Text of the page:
10 Amazing Facts About The Monarch Butterfly

The monarch butterfly is the most beautiful and interesting creature in the insect world, and its migration is a source of fascination for many. How much do you know about them? These 10 facts that will amaze!

Each spring, millions of monarch butterflies return to their summer breeding grounds in the northeastern U.S. and Canada, a trek of some 3,000 miles from Mexico where they went to escape the cold of winter—a migration that’s one of the greatest natural events on Earth.

How much do you know about the monarch butterfly? These 10 facts will amaze!

10 Amazing Facts About The Monarch Butterfly

  1. The adult female monarch butterfly lays tiny eggs covered with a sticky substance on the underside of milkweed leaves, which are extremely toxic. The caterpillar hatches from its egg several days later and survives on these milkweed leaves.
  2. The monarch caterpillar and adult butterfly retain the poison from the milkweed leaves in its body, thus protecting it from being eaten by predators.
  3. Every spring, adult monarch butterflies head north from their winter respite in the southern forests of Mexico and California, and return in the fall—a journey some 2,000-3,000-miles each way!
  4. The monarch butterfly will continue to feed, fly, and reproduce throughout the U.S. and southern Canada, for several generations. It is the fourth generation of monarch butterflies that actually migrate to Mexico in fall.
  5. Monarch butterflies travel as much as 100 miles a day during its 3,000-mile migration south.
  6. During its migration, each butterfly relies on the huge volume of food it ate when it was a caterpillar for fuel.
  7. Monarchs smell with their antennae. Nectar and water are tasted by the sensory hairs on their legs and feet.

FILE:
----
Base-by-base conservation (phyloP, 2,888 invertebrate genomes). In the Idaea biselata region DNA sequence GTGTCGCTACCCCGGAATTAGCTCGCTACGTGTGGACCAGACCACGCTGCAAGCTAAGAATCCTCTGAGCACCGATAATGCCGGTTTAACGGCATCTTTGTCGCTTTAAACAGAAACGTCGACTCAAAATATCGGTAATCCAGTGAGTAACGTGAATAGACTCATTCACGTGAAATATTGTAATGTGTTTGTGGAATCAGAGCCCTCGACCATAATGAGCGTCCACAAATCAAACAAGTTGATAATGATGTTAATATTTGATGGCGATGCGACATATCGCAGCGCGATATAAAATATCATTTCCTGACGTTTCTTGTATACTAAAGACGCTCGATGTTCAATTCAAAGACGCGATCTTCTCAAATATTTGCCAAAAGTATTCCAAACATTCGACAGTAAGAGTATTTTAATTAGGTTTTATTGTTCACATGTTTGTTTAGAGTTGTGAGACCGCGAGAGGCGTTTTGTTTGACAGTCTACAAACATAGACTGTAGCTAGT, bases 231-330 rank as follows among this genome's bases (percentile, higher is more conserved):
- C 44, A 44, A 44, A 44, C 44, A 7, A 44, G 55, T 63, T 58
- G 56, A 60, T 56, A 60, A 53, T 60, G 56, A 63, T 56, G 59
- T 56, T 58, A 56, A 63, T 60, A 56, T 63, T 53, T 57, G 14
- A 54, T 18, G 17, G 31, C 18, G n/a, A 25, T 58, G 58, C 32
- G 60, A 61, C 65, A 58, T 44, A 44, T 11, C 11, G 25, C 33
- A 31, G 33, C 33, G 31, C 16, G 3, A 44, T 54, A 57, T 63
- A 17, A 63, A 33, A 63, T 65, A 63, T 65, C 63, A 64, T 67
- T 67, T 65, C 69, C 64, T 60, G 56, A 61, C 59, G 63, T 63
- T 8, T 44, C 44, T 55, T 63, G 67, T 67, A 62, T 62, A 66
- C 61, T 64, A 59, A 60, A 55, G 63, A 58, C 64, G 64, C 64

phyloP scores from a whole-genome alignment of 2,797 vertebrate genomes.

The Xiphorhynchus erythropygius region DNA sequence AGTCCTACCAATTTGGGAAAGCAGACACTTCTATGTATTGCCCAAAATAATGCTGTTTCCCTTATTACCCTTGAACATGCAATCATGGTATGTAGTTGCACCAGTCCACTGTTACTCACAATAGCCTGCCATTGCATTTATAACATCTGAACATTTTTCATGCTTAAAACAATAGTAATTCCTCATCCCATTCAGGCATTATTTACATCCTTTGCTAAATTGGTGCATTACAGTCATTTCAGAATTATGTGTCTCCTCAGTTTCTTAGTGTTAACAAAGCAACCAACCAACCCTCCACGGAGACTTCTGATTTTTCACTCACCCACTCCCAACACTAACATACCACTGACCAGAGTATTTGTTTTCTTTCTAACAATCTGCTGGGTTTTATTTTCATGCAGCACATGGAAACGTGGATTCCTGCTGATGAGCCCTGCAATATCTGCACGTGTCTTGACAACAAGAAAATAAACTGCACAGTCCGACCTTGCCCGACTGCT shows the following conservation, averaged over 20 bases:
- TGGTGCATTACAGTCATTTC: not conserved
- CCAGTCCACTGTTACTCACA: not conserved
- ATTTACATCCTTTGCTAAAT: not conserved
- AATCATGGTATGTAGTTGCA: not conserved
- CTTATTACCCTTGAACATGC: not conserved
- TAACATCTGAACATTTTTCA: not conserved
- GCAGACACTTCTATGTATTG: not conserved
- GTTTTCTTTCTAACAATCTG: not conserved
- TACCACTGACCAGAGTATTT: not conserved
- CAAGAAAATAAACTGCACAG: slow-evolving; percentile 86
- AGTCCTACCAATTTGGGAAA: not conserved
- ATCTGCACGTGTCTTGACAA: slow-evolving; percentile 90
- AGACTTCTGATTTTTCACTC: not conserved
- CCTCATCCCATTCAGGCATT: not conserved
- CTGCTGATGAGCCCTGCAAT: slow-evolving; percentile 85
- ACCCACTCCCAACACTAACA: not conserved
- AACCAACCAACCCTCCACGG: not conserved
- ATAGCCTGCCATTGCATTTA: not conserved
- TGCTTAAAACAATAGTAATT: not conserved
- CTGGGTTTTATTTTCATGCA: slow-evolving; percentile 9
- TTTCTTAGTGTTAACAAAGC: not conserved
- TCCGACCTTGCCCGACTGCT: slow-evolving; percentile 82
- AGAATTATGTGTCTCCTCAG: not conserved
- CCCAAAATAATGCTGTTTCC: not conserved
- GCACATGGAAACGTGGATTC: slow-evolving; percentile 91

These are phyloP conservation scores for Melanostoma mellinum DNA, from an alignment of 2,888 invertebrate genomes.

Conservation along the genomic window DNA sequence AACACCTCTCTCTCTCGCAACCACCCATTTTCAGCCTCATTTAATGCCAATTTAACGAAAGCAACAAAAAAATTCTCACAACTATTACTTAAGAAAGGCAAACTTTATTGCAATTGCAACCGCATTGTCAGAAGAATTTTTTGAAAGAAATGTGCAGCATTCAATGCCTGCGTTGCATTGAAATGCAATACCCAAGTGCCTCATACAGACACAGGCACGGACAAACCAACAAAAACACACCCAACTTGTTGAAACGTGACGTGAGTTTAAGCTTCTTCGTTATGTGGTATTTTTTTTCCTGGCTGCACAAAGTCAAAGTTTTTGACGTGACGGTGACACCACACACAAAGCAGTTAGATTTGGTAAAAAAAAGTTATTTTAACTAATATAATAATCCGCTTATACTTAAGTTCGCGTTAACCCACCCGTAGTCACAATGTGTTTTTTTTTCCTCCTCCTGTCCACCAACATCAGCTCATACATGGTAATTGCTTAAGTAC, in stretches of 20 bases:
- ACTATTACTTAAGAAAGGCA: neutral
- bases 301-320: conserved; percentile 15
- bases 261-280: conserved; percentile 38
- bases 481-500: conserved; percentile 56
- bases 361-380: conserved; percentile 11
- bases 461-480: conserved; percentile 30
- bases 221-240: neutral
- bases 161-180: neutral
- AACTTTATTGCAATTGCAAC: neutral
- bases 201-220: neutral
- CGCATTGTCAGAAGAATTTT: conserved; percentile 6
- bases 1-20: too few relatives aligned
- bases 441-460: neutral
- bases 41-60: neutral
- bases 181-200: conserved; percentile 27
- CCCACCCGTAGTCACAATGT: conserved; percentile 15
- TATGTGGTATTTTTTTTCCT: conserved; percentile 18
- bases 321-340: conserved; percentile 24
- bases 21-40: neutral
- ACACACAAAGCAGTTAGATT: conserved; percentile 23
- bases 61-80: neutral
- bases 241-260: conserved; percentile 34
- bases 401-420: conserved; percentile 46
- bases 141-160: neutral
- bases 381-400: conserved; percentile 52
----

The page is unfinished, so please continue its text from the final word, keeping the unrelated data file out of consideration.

8. Monarch butterflies cannot bite, and drink through a long tongue called a proboscis that works like an eyedropper drawing up nectar. Like a retractable garden hose, its tongue coils up under its lower lip when not in use.
  9. Once the Monarch butterfly is hatched, it only lives for approximately 2–6 weeks.
  10. The monarch butterfly’s bright colors serve as a warning to predators that they are poisonous, and they should attack at their own risk! Monarchs not only taste bad, but they are poisonous due to the presence of cardenolides (a type of steroid) in their bodies, which the caterpillars get from the milkweed they feed on.

What Does Folklore Say About The Monarch Butterfly?

According to folklore, “early migration of the Monarch butterfly” is one of the 20 signs of a hard winter ahead!

What Can We Do to Help the Monarch Butterfly Thrive?

Sadly, monarch butterflies are headed to extinction. To save them, the U.S. Fish and Wildlife Service, the National Wildlife Federation, and the National Fish and Wildlife Foundation are working together to grow milkweed and other butterfly-friendly plants along the monarch’s main migration route from Minnesota to Mexico.

We can help too. Here’s how:

  • Establish a wildflower garden in your yard for pollinators like the monarch butterfly and honey bee.
  • Ask your local government and garden clubs to work together to establish pollinator wildflower gardens in city parks, etc.
  • Encourage local farmers to designate space along fence rows, and in ditches for native wildflowers to thrive, without the use of chemical sprays.
  • Plant milkweed in your yard, or field.
  • Plant native wildflowers along your driveway and fencing.